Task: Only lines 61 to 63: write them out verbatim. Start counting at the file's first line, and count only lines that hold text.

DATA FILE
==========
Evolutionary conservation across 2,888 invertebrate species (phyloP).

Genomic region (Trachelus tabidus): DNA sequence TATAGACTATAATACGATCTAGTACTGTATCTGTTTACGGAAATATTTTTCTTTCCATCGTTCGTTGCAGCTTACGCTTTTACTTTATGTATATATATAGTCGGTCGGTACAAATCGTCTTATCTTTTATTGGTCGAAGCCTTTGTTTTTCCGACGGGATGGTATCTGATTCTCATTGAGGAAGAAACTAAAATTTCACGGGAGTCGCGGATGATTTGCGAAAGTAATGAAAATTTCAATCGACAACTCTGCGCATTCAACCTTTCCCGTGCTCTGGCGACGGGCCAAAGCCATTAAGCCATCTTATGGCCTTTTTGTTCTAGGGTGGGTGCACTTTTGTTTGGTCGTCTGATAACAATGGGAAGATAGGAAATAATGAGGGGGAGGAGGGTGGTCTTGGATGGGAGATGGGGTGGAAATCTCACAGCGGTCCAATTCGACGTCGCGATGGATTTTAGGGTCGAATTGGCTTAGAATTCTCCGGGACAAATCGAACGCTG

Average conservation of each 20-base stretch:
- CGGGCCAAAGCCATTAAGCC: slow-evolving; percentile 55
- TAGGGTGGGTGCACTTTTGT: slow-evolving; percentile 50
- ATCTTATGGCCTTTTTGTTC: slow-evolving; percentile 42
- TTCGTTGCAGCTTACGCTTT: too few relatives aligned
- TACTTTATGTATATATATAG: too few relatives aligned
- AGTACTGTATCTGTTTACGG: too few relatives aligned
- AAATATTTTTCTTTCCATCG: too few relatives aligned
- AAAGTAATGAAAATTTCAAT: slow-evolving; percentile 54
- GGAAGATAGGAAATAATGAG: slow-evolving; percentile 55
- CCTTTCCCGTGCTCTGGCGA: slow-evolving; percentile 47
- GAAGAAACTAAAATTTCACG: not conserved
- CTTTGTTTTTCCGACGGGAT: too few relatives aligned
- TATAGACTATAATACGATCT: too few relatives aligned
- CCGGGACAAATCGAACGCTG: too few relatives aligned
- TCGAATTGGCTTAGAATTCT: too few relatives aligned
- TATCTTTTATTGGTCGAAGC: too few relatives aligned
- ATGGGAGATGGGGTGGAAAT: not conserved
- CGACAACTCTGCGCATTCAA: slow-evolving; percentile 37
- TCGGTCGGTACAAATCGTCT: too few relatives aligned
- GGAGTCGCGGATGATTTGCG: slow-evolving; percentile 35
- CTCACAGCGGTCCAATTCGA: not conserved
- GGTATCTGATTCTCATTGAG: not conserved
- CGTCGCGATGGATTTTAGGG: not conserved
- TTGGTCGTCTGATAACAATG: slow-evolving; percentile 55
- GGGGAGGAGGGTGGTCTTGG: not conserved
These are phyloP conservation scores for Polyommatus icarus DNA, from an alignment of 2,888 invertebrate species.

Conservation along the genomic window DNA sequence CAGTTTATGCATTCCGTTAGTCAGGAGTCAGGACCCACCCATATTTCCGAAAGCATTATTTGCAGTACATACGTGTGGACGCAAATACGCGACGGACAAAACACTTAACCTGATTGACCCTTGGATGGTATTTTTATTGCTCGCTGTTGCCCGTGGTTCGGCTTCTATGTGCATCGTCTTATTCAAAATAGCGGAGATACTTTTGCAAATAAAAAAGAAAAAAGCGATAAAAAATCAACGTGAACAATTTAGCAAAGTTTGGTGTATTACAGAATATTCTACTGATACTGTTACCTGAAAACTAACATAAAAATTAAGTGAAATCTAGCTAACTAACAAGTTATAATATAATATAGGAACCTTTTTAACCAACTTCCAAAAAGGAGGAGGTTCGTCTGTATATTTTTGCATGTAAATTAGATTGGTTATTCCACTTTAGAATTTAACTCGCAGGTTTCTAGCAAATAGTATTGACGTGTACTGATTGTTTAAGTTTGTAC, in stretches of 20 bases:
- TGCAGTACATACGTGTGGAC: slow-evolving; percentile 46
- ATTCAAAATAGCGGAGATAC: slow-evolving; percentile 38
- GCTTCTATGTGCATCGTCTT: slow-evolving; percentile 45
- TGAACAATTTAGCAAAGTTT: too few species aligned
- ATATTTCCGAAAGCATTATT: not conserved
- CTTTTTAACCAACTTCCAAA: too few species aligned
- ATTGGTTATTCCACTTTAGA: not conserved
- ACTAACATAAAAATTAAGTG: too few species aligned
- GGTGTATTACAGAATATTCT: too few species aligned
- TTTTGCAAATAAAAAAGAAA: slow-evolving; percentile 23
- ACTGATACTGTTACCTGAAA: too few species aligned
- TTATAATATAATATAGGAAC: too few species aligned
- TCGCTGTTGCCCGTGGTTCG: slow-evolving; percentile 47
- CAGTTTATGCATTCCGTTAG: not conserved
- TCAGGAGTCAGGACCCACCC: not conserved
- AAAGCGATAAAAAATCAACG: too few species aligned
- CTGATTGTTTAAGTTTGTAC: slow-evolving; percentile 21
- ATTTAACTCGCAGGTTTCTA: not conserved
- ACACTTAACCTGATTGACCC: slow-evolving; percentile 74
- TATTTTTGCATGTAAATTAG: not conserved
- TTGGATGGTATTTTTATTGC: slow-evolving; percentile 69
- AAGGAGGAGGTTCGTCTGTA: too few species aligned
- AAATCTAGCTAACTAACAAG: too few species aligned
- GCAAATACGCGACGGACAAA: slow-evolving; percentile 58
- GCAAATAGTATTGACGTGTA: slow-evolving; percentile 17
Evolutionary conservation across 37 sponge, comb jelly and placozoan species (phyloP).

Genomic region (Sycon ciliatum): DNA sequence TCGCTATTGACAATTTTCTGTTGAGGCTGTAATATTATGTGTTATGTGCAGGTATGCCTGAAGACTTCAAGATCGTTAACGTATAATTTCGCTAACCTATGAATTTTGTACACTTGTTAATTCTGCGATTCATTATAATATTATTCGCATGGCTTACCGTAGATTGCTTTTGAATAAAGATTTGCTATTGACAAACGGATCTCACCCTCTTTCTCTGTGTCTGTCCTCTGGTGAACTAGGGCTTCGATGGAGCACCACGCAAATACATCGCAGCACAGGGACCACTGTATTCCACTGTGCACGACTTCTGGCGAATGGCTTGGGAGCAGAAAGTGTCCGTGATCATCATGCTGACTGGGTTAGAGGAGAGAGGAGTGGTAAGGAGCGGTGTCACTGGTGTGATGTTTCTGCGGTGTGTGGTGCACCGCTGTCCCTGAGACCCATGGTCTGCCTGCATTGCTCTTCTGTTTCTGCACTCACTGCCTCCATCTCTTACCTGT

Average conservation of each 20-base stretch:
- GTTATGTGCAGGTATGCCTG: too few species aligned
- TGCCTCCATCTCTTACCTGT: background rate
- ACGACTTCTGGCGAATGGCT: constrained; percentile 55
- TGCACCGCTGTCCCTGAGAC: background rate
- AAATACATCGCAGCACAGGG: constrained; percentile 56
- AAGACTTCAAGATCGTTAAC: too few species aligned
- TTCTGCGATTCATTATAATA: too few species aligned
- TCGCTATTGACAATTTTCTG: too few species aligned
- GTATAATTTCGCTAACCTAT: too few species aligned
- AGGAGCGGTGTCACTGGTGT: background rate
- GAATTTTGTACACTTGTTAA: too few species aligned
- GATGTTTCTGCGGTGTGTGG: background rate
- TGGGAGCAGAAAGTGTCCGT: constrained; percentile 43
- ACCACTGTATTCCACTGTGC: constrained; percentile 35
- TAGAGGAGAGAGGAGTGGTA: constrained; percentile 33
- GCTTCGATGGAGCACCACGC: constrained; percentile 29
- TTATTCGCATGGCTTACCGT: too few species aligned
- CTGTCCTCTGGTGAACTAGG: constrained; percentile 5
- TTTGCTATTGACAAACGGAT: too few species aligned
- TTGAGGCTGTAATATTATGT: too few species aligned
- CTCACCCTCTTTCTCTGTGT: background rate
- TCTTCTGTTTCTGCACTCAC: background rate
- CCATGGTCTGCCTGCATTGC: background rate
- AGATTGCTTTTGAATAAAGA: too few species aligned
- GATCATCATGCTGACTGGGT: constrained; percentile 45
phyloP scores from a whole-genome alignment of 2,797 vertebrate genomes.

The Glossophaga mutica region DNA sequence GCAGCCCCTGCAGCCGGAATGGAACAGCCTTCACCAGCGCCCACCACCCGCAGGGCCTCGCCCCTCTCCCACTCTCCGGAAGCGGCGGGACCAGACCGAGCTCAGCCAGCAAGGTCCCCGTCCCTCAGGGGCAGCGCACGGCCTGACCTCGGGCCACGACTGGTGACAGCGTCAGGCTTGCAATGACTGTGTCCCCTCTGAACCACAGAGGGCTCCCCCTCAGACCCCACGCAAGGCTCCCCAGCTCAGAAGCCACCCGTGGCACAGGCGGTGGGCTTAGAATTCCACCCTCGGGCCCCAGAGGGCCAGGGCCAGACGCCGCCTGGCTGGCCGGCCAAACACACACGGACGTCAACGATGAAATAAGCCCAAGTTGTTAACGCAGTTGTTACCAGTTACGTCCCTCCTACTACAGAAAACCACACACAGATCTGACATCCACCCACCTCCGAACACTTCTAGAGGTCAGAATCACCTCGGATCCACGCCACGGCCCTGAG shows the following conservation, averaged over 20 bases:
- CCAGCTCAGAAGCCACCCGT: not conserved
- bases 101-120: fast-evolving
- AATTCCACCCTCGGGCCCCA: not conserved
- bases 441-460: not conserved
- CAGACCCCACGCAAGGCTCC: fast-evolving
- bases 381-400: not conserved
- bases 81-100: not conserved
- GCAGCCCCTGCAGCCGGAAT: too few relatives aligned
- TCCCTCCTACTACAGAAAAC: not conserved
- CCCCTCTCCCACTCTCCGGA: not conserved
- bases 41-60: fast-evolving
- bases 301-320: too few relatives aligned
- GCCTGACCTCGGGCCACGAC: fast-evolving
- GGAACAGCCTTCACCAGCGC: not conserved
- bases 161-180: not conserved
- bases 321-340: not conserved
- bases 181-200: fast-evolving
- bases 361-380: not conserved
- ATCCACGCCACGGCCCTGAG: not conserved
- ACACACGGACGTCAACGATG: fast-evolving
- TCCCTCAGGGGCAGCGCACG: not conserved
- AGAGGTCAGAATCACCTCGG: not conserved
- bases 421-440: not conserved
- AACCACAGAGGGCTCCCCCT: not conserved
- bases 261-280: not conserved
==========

- ACGACTTCTGGCGAATGGCT: constrained; percentile 55
- TGCACCGCTGTCCCTGAGAC: background rate
- AAATACATCGCAGCACAGGG: constrained; percentile 56